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If I had presented that to anyone, I would have been laughed out of the room and out of the job.  And perhaps that’s what frustrates me most about this whole situation. It appears that they’re being held to an entirely different standard than other non-profits. And that’s bad for all of us.

The worries continue about Fair Park. But at least it’s another opportunity to learn how to be a better Executive Director. Just do the opposite of the folks trying to take over Fair Park.

 

When History Comes Home: Aftermath of Dallas Shootings

On Thursday, July 7, I was watching a recorded episode of The Daily Show and decided to do one last Facebook scroll.  A friend that lives downtown posted about shots fired at that evening’s protest.  I thought to myself “Hmm. That’s interesting.” And then I saw a few more posts and realized that I should perhaps start watching live TV.

You all know what happened next.  That night, I turned off the tv around 12:30, stunned and numb and so very, very worried about my city.

When I woke up the next morning, I laid in bed for a while, listening to NPR, scrolling through social media. As I drove into work, I started thinking about how DHV should respond.  Because I knew we had to respond in some way.

The problem with becoming a community engaged museum is that when tragedy strikes your community, it hurts a lot more.  We’ve worked with a lot of officers to make the neighborhood safer.  We host monthly crime watch meetings. We’ve become good friends with various political leaders.  And it’s not just “we the museum” but also “me, Melissa.”

When I got to work on Friday, I sent a quick email to staff: we were going to be free that day. And then I posted the following on DHV’s Facebook page:

Today, we are grieving with our entire city over the terrible events that took place last night. We know that many in our neighborhood are directly impacted by these events. Though it feels like such a small gesture, today we’re offering free admission. If you need a place to reflect, we have a beautiful view of the skyline, shady trees, and two donkeys that are happy to give hugs. We love you, Dallas.

I also shared it on my personal page. This one little post garnered more Facebook likes and shares than anything we’ve ever done. Many of my friends, even non-local ones, shared it as well, praising me.  Here’s some of what they said:

High School friend: And this is why Dallas is the best. Melissa Prycer I’m sure you had a lot to do with this and I applaud you. What a great place for people to find a little peace.

Book Club Friend: The world is a dark and miserable place, and all we can do is be kinder. Here’s my friend Melissa, doing what she can.

Book Club Friend:

From Dallas – a community resource being the voice of reason. And offering free hugs in the midst of turmoil. Thank you Melissa Prycer! you and your organization are a breath of sanity – for your city, and for the country

All of Friday, I continued to be stunned–not just to the events of Thursday night, but to the response of what I considered to be an obvious and far too small gesture. But no other cultural institution offered free admission as a response. Every other institution seemed to have a fairly standard “thoughts and prayers” response, not one that connected directly to our neighborhood. And people seemed to notice.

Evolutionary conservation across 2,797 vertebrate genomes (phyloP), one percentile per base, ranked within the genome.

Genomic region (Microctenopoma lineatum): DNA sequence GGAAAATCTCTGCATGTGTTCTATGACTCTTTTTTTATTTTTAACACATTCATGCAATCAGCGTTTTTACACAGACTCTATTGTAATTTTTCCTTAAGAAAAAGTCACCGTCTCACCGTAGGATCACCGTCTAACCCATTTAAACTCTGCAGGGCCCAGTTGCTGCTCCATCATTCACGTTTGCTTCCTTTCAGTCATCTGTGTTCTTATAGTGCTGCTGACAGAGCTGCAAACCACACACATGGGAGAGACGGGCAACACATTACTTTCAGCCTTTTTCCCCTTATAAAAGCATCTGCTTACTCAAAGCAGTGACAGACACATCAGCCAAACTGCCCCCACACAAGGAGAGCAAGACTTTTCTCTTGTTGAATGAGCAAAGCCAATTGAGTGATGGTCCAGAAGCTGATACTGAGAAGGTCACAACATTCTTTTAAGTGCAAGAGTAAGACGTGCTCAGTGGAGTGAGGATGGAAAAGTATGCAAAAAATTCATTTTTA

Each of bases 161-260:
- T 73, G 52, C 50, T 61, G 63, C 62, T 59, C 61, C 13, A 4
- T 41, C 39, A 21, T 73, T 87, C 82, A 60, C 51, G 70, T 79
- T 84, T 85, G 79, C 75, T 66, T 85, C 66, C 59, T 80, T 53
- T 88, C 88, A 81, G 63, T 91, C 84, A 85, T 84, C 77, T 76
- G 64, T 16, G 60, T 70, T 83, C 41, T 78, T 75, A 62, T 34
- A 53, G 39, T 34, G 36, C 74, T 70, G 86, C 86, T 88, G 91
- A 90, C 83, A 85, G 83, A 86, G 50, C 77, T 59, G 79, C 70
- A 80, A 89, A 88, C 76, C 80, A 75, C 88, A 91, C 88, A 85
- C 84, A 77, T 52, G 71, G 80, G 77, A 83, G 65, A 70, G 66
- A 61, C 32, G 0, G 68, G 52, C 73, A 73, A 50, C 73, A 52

I’m not here to call out my local colleagues, many of whom had to close for a few days as the crime scene was processed. But I am here to say this to the field: how sad is it that people are surprised when a history museum responds to current events? Isn’t that part of our job?

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Here in Dallas, we’re still grieving and processing. But I am so damn proud of my city right now. Recently, a friend of mine called me a “civic leader,” and when he said that, I twitched a little. Those just aren’t words that feel right for what I’m doing. The contrast between my last few days and what friends like Adam Medrano (our councilman) and Kourtny Garrett (ED of Downtown Dallas, Inc) have been through makes me very glad to be leading a small history museum on the edge of downtown. I’ve at least gotten some sleep.

I confess that I avoided the prayer vigil on Friday and the candlelight vigil last night. I just wasn’t ready to grieve in public with others. But tonight, as usual, we hosted our monthly crime watch meeting. Our awesome officer, Jeanette Weng, was there. Much of the meeting was business as usual, but we had cookies. And we offered hugs, which she gladly accepted. I know I wasn’t the only that teared up a bit tonight.

I will never understand why museums hesitate to become more involved in their communities. But perhaps if we hadn’t had our joint battles about unsheltered homeless or highway design, I wouldn’t still be grieving. If we didn’t host crime watch and neighborhood association meetings, we wouldn’t still be grieving. It may feel safer to remain distant. But if we hadn’t taken these steps, we also wouldn’t be quite so proud of how well our city is handling this tragedy. And we certainly wouldn’t have been prepared to respond when history came to our front door.